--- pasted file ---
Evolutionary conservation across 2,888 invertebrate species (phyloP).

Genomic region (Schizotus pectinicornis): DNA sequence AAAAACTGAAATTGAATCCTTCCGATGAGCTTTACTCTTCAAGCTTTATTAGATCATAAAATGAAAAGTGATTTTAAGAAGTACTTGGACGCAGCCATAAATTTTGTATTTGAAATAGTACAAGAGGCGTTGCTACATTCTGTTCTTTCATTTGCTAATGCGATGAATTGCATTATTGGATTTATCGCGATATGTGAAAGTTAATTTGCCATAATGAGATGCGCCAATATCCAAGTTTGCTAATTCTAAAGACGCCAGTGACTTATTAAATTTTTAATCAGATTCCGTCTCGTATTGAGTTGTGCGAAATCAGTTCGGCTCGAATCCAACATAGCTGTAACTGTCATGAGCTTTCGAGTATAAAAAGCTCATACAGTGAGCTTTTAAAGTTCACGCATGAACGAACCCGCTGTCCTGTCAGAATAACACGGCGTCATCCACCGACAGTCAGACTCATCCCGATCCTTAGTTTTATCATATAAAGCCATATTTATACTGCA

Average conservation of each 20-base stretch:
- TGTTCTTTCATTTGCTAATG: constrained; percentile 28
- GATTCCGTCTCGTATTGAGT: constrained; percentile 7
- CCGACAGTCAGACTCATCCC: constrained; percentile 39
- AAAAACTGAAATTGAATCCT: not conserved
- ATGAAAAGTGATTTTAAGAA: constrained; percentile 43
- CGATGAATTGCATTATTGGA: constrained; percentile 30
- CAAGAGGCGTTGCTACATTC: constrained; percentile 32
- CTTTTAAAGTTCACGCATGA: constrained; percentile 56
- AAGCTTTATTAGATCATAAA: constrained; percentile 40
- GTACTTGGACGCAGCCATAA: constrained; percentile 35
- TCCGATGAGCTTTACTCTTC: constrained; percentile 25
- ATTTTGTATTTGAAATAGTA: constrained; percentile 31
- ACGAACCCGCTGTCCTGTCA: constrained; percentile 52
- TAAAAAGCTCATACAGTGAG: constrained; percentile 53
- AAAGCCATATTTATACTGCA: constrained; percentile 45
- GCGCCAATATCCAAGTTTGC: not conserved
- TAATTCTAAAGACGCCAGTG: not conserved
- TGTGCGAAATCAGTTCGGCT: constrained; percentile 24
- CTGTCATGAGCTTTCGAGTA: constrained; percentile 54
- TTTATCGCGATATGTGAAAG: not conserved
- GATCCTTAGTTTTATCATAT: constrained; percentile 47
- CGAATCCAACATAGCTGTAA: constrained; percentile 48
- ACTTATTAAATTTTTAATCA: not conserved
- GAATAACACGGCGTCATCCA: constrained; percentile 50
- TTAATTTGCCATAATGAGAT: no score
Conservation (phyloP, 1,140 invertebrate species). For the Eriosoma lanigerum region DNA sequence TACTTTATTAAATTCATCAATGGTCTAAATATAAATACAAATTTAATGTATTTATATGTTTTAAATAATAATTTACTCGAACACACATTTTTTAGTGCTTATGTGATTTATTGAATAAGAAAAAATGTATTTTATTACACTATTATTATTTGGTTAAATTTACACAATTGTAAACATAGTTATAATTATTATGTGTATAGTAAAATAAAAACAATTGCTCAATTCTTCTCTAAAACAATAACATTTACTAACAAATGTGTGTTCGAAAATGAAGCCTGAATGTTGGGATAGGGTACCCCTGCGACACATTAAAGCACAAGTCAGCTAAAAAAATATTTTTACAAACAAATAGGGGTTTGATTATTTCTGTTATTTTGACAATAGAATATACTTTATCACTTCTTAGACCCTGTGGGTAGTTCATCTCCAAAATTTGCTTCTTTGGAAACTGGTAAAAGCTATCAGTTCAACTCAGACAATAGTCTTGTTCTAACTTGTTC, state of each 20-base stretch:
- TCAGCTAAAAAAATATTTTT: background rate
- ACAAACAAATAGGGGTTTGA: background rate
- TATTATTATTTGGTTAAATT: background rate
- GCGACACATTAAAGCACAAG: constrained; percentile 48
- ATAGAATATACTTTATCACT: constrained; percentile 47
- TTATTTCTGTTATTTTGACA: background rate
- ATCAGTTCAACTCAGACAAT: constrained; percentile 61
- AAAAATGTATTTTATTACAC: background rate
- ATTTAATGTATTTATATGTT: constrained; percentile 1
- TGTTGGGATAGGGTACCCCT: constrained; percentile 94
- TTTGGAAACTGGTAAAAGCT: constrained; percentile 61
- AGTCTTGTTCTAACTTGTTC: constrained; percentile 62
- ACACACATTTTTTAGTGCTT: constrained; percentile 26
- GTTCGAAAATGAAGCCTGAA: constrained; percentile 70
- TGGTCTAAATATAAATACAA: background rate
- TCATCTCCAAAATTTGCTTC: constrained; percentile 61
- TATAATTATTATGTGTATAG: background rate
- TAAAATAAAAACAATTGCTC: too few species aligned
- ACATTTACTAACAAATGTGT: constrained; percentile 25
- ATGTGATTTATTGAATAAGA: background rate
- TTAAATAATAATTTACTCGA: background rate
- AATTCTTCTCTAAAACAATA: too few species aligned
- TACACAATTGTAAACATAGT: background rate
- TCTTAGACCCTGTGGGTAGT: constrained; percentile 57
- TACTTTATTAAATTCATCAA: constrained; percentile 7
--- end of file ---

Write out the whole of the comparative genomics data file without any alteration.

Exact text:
Evolutionary conservation across 2,888 invertebrate species (phyloP).

Genomic region (Schizotus pectinicornis): DNA sequence AAAAACTGAAATTGAATCCTTCCGATGAGCTTTACTCTTCAAGCTTTATTAGATCATAAAATGAAAAGTGATTTTAAGAAGTACTTGGACGCAGCCATAAATTTTGTATTTGAAATAGTACAAGAGGCGTTGCTACATTCTGTTCTTTCATTTGCTAATGCGATGAATTGCATTATTGGATTTATCGCGATATGTGAAAGTTAATTTGCCATAATGAGATGCGCCAATATCCAAGTTTGCTAATTCTAAAGACGCCAGTGACTTATTAAATTTTTAATCAGATTCCGTCTCGTATTGAGTTGTGCGAAATCAGTTCGGCTCGAATCCAACATAGCTGTAACTGTCATGAGCTTTCGAGTATAAAAAGCTCATACAGTGAGCTTTTAAAGTTCACGCATGAACGAACCCGCTGTCCTGTCAGAATAACACGGCGTCATCCACCGACAGTCAGACTCATCCCGATCCTTAGTTTTATCATATAAAGCCATATTTATACTGCA

Average conservation of each 20-base stretch:
- TGTTCTTTCATTTGCTAATG: constrained; percentile 28
- GATTCCGTCTCGTATTGAGT: constrained; percentile 7
- CCGACAGTCAGACTCATCCC: constrained; percentile 39
- AAAAACTGAAATTGAATCCT: not conserved
- ATGAAAAGTGATTTTAAGAA: constrained; percentile 43
- CGATGAATTGCATTATTGGA: constrained; percentile 30
- CAAGAGGCGTTGCTACATTC: constrained; percentile 32
- CTTTTAAAGTTCACGCATGA: constrained; percentile 56
- AAGCTTTATTAGATCATAAA: constrained; percentile 40
- GTACTTGGACGCAGCCATAA: constrained; percentile 35
- TCCGATGAGCTTTACTCTTC: constrained; percentile 25
- ATTTTGTATTTGAAATAGTA: constrained; percentile 31
- ACGAACCCGCTGTCCTGTCA: constrained; percentile 52
- TAAAAAGCTCATACAGTGAG: constrained; percentile 53
- AAAGCCATATTTATACTGCA: constrained; percentile 45
- GCGCCAATATCCAAGTTTGC: not conserved
- TAATTCTAAAGACGCCAGTG: not conserved
- TGTGCGAAATCAGTTCGGCT: constrained; percentile 24
- CTGTCATGAGCTTTCGAGTA: constrained; percentile 54
- TTTATCGCGATATGTGAAAG: not conserved
- GATCCTTAGTTTTATCATAT: constrained; percentile 47
- CGAATCCAACATAGCTGTAA: constrained; percentile 48
- ACTTATTAAATTTTTAATCA: not conserved
- GAATAACACGGCGTCATCCA: constrained; percentile 50
- TTAATTTGCCATAATGAGAT: no score
Conservation (phyloP, 1,140 invertebrate species). For the Eriosoma lanigerum region DNA sequence TACTTTATTAAATTCATCAATGGTCTAAATATAAATACAAATTTAATGTATTTATATGTTTTAAATAATAATTTACTCGAACACACATTTTTTAGTGCTTATGTGATTTATTGAATAAGAAAAAATGTATTTTATTACACTATTATTATTTGGTTAAATTTACACAATTGTAAACATAGTTATAATTATTATGTGTATAGTAAAATAAAAACAATTGCTCAATTCTTCTCTAAAACAATAACATTTACTAACAAATGTGTGTTCGAAAATGAAGCCTGAATGTTGGGATAGGGTACCCCTGCGACACATTAAAGCACAAGTCAGCTAAAAAAATATTTTTACAAACAAATAGGGGTTTGATTATTTCTGTTATTTTGACAATAGAATATACTTTATCACTTCTTAGACCCTGTGGGTAGTTCATCTCCAAAATTTGCTTCTTTGGAAACTGGTAAAAGCTATCAGTTCAACTCAGACAATAGTCTTGTTCTAACTTGTTC, state of each 20-base stretch:
- TCAGCTAAAAAAATATTTTT: background rate
- ACAAACAAATAGGGGTTTGA: background rate
- TATTATTATTTGGTTAAATT: background rate
- GCGACACATTAAAGCACAAG: constrained; percentile 48
- ATAGAATATACTTTATCACT: constrained; percentile 47
- TTATTTCTGTTATTTTGACA: background rate
- ATCAGTTCAACTCAGACAAT: constrained; percentile 61
- AAAAATGTATTTTATTACAC: background rate
- ATTTAATGTATTTATATGTT: constrained; percentile 1
- TGTTGGGATAGGGTACCCCT: constrained; percentile 94
- TTTGGAAACTGGTAAAAGCT: constrained; percentile 61
- AGTCTTGTTCTAACTTGTTC: constrained; percentile 62
- ACACACATTTTTTAGTGCTT: constrained; percentile 26
- GTTCGAAAATGAAGCCTGAA: constrained; percentile 70
- TGGTCTAAATATAAATACAA: background rate
- TCATCTCCAAAATTTGCTTC: constrained; percentile 61
- TATAATTATTATGTGTATAG: background rate
- TAAAATAAAAACAATTGCTC: too few species aligned
- ACATTTACTAACAAATGTGT: constrained; percentile 25
- ATGTGATTTATTGAATAAGA: background rate
- TTAAATAATAATTTACTCGA: background rate
- AATTCTTCTCTAAAACAATA: too few species aligned
- TACACAATTGTAAACATAGT: background rate
- TCTTAGACCCTGTGGGTAGT: constrained; percentile 57
- TACTTTATTAAATTCATCAA: constrained; percentile 7